Under the Dome

Wind turbines along NC military flight paths could be banned

Under proposed legislation, wind turbines would not be allowed in any of the areas of the state that are color-coded on this map.
Under proposed legislation, wind turbines would not be allowed in any of the areas of the state that are color-coded on this map. N.C. General Assembly

Some state lawmakers want to prohibit wind turbines across large swaths of North Carolina where they might interfere with military jets or helicopters.

The proposal, approved in a Senate committee Wednesday over opposition from Democrats, would also require more stringent review of the wind-energy projects in areas surrounding military bases.

“This is not an anti-wind bill, although some will try to describe it that way,” said the bill’s sponsor, Sen. Harry Brown. “This is a pro-military bill.”

Brown is a Republican from Jacksonville, home to Camp Lejeune. He stressed the economic benefit to the state’s military bases and their 778,000 jobs, which he said the state could lose if tall structures make training flights more dangerous.

Brown rewrote an unrelated piece of legislation into House Bill 763, retitled it the Military Operations Protection Act of 2016 and took it to the Senate Agriculture and Natural Resources Committee. Brown said it had been in the works for several years.

Under the bill, wind facilities would not be allowed in areas described in a color-coded map, which measures the height of military aircraft training flights. The map was created by a company hired by the state, Brown said, and differs from an air traffic pattern map the Pentagon uses.

Two wind projects are currently planned for three northeastern counties. Estimates are that two of the wind projects would spend $700 million in the low-population, poor counties.

The bill is unclear about whether those projects would be allowed to proceed under current law or be subject to the new law when it would take effect in October 2018.

Attorneys representing two of the pending wind projects spoke in opposition to the bill. One said allowing a state military affairs commission that the bill would create to keep the flight pattern map up to date creates uncertainty for businesses that want to invest hundreds of millions of dollars.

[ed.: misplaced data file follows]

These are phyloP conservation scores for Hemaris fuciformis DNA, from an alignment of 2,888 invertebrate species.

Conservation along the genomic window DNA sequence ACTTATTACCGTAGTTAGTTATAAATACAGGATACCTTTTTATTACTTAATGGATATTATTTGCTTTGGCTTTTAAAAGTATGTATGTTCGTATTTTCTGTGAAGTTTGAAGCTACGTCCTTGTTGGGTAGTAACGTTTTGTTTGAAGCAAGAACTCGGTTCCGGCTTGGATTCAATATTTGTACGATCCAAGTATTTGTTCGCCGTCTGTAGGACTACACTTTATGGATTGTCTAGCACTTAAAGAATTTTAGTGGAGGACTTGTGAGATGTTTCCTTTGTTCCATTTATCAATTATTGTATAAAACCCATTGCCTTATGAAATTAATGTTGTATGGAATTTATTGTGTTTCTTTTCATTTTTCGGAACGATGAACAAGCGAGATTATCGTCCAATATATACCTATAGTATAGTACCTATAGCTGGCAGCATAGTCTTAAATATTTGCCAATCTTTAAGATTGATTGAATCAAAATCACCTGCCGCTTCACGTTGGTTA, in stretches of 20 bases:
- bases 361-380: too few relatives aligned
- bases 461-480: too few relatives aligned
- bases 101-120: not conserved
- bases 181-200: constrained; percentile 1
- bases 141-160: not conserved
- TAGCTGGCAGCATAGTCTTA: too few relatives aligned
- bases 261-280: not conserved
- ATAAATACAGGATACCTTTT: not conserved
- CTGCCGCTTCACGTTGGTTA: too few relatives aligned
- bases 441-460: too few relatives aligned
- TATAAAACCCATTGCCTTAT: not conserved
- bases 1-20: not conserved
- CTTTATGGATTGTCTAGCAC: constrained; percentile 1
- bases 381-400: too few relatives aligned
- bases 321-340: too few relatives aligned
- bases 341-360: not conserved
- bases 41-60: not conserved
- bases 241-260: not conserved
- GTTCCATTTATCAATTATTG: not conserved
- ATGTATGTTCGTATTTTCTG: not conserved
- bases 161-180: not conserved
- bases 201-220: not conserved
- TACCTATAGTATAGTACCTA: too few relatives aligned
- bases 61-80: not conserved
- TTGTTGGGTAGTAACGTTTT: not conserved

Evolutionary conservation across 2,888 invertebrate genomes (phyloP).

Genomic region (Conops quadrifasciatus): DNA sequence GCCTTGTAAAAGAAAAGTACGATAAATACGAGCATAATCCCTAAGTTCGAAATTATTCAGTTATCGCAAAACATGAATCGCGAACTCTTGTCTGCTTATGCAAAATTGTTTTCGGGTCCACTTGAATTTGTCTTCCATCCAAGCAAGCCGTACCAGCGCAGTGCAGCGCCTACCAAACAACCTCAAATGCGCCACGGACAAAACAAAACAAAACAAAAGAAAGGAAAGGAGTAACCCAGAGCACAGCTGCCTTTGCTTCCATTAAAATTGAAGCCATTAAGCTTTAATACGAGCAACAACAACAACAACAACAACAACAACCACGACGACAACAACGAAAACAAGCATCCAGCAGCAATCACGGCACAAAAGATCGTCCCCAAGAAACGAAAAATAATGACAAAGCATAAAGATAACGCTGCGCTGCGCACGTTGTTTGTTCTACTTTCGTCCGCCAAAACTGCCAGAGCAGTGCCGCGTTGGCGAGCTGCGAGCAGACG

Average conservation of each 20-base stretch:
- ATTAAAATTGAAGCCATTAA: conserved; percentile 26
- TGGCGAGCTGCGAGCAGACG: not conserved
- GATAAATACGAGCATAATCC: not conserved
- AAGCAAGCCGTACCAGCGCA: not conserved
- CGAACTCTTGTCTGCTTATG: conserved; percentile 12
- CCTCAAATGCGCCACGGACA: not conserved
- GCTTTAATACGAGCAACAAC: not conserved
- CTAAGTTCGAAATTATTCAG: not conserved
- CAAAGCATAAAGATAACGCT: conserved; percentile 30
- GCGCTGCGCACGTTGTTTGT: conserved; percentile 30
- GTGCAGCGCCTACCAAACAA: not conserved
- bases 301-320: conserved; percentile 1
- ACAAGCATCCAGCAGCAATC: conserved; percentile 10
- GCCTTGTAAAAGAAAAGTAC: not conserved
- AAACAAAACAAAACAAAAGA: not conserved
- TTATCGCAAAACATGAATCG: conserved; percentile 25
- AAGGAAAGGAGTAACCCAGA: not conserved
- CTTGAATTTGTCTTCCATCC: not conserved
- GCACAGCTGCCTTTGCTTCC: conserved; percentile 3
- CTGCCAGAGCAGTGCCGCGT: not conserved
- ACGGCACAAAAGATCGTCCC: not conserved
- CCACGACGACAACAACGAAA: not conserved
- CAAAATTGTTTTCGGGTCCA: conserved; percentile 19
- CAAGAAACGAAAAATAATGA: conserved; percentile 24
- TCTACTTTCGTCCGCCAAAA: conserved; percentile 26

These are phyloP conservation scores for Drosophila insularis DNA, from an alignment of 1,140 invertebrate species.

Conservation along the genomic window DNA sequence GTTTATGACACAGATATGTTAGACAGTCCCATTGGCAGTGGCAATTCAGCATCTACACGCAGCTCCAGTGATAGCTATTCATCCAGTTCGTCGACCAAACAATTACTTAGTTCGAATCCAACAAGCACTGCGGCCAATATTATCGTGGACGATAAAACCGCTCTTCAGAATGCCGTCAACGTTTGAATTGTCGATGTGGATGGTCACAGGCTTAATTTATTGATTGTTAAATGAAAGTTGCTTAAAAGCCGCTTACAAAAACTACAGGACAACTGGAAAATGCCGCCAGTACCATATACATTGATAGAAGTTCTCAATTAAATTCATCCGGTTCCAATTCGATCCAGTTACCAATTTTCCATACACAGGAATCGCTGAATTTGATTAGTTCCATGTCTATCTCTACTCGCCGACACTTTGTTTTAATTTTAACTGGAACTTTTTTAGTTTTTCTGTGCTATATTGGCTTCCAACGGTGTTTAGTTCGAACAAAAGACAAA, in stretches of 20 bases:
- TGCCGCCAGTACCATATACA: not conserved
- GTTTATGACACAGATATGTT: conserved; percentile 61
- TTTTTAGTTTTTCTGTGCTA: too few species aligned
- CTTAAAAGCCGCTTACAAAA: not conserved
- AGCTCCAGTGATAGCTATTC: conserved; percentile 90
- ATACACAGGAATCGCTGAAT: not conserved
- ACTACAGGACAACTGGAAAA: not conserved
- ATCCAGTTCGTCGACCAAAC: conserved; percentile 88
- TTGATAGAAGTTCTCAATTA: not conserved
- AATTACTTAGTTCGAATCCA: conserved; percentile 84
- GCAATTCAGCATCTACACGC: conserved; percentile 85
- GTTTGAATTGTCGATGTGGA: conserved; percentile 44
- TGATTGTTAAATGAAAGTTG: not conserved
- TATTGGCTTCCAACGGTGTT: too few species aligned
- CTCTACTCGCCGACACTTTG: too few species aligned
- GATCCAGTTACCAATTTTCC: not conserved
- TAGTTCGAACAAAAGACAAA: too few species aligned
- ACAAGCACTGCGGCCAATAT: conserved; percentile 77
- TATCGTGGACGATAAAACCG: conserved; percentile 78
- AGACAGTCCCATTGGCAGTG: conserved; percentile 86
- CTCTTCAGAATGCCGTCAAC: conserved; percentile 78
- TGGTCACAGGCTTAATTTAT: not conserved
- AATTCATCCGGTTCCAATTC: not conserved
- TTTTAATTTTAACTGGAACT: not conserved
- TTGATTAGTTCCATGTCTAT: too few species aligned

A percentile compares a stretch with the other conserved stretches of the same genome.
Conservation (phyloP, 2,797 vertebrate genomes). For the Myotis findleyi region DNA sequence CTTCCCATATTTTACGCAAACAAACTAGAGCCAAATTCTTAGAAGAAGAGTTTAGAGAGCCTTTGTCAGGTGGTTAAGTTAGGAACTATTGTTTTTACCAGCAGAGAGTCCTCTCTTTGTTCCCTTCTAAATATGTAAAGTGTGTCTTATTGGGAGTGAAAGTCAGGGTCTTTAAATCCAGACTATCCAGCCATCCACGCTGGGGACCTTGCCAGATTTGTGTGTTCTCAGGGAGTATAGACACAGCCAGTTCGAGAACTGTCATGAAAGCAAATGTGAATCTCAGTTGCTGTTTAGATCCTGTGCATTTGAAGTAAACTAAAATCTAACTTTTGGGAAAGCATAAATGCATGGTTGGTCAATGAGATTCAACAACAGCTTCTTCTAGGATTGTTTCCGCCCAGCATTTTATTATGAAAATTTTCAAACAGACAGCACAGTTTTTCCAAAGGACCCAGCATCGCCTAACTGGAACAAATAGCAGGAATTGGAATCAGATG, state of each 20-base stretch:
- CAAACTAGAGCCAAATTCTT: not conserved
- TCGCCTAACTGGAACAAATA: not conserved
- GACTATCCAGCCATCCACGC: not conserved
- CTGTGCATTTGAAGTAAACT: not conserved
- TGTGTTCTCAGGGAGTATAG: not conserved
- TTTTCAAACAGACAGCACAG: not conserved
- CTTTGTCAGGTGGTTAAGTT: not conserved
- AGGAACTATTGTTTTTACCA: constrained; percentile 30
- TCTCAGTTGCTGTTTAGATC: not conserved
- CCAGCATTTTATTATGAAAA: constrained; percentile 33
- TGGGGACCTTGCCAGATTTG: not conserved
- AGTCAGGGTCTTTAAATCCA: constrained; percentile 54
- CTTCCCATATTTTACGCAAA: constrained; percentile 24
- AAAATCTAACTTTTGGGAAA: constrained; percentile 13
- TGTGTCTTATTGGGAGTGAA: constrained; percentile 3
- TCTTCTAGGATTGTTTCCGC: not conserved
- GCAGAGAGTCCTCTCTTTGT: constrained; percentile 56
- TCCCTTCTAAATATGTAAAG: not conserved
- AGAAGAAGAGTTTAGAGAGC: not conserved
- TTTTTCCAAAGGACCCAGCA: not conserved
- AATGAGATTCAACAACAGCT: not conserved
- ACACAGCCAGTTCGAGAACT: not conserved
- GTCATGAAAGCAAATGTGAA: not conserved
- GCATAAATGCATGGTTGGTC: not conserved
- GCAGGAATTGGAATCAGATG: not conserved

The state chapter of the Sierra Club issued a statement saying the bill needlessly set up a conflict between military and environmental and economic interests.

“HB 763 creates more red tape, uncertainty about the relationship of the state and federal permitting process, gives more than one state agency the power to deny projects, and may arbitrarily restrict private land use,” Melissa Dickerson said in the statement. “Meanwhile, it disregards the importance of clean energy investments to rural counties in eastern North Carolina.”

The General Assembly approved legislation in 2013 meant to ensure that wind facilities didn’t interfere with military training. The first permit under that new process has not yet been issued.

The new bill would add more layers of review, by the recently created Department of Military and Veterans Affairs and the state Department of Health and Human Services.

Current regulations cover structures that are at least 200 feet tall and are within five miles of a major military base. The bill would make an exception for National Guard Joint Force Headquarters of a one-half mile buffer, and would include Camp Butner as a major base.

Cornell Wilson, secretary of the state veterans department, told the committee his agency should review wind facility plans because the department is in constant, direct contact with base commanders. If bases are unable to conduct the training they think is necessary then the military will move their aircraft to more friendly skies out of state, he said.

Wilson didn’t address the proposed ban.

Sen. Fletcher Hartsell, a Republican from Concord, said he was concerned about the implication of last week’s state Supreme Court ruling that found the state was taking private property without paying for it when it created protected corridors for future roads.

Craig Jarvis: 919-829-4576, @CraigJ_NandO

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